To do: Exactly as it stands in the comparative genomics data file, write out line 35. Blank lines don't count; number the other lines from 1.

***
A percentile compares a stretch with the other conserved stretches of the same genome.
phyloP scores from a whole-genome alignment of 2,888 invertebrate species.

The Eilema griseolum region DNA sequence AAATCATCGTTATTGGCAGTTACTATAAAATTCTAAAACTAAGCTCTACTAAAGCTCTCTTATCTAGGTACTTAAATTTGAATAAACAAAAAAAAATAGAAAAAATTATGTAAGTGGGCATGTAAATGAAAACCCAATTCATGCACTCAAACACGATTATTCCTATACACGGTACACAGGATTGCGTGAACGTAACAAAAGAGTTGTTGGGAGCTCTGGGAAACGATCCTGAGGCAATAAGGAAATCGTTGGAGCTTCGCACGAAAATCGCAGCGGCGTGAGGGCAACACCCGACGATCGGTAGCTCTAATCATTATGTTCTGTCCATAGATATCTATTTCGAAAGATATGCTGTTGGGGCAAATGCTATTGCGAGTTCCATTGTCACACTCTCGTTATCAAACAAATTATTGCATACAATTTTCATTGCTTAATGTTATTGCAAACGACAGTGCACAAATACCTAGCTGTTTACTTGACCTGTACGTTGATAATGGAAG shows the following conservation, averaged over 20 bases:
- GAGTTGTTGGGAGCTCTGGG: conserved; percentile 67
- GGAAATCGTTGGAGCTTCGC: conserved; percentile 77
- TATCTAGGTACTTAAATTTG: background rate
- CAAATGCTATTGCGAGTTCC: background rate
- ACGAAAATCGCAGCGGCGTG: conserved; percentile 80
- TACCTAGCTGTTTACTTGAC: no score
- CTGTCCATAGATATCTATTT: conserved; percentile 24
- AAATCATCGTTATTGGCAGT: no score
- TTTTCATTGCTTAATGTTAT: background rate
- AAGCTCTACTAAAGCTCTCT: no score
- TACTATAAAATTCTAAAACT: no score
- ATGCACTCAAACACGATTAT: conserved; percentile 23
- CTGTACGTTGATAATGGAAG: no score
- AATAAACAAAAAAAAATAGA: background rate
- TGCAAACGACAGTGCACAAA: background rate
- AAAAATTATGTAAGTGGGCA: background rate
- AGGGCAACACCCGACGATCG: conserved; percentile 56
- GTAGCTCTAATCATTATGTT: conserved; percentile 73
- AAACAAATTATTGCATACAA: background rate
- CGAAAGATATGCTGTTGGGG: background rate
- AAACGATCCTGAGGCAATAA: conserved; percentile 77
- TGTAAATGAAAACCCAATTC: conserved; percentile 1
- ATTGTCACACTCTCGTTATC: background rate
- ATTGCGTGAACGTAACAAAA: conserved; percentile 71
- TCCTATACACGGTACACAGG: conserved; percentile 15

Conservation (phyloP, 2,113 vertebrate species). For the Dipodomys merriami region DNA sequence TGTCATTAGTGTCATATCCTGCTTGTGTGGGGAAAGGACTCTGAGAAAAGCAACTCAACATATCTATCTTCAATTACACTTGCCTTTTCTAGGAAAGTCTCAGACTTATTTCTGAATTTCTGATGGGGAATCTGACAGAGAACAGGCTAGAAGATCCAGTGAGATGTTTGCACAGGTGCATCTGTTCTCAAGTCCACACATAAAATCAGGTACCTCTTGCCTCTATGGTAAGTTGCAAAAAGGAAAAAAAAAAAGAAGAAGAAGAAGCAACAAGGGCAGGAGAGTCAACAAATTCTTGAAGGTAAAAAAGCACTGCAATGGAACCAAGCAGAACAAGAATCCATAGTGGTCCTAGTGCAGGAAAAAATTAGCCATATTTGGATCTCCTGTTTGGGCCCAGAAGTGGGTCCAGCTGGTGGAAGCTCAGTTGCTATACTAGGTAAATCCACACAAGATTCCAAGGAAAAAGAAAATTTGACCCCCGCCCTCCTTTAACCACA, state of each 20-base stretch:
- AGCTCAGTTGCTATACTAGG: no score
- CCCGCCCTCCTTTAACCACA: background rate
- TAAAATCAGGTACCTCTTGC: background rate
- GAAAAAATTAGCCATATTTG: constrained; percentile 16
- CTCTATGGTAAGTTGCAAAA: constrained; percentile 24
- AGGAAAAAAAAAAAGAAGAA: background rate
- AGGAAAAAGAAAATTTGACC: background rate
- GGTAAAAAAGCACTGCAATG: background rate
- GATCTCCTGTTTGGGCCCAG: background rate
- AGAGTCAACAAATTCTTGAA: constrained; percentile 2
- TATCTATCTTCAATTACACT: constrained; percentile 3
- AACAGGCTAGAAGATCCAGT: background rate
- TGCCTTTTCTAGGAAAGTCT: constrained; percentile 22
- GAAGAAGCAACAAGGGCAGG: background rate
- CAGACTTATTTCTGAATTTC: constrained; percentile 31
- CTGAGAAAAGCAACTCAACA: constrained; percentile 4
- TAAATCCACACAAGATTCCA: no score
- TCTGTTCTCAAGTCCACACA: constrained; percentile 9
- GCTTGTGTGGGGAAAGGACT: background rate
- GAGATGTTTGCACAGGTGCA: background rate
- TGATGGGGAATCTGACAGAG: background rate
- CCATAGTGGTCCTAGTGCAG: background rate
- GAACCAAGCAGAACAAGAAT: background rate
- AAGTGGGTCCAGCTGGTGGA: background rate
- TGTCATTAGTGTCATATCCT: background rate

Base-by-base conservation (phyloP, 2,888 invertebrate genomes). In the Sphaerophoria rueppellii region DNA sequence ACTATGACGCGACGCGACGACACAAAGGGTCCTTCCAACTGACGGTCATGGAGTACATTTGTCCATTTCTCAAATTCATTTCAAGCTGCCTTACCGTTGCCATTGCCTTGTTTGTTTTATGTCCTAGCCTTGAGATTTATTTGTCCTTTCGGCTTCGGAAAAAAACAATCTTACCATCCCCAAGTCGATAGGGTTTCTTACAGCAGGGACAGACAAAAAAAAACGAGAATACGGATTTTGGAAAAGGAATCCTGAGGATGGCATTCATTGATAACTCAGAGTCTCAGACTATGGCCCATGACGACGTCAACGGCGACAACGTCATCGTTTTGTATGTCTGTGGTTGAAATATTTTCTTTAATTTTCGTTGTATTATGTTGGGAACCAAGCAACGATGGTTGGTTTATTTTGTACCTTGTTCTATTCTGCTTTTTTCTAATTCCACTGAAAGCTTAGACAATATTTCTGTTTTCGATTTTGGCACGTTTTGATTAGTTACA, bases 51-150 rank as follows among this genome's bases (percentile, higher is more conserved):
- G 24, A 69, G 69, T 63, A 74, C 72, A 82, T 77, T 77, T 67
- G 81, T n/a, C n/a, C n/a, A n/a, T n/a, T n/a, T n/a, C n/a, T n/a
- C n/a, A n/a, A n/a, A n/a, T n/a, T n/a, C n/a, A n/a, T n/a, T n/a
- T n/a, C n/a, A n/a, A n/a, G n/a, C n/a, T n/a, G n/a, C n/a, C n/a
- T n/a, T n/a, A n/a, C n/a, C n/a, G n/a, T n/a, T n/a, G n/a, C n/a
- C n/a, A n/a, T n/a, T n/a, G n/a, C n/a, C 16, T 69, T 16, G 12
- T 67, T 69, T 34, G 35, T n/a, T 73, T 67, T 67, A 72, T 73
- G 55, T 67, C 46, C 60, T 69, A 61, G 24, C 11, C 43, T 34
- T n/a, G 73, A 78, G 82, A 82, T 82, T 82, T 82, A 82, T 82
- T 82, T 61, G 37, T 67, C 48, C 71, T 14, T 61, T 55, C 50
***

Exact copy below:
- AGGAAAAAAAAAAAGAAGAA: background rate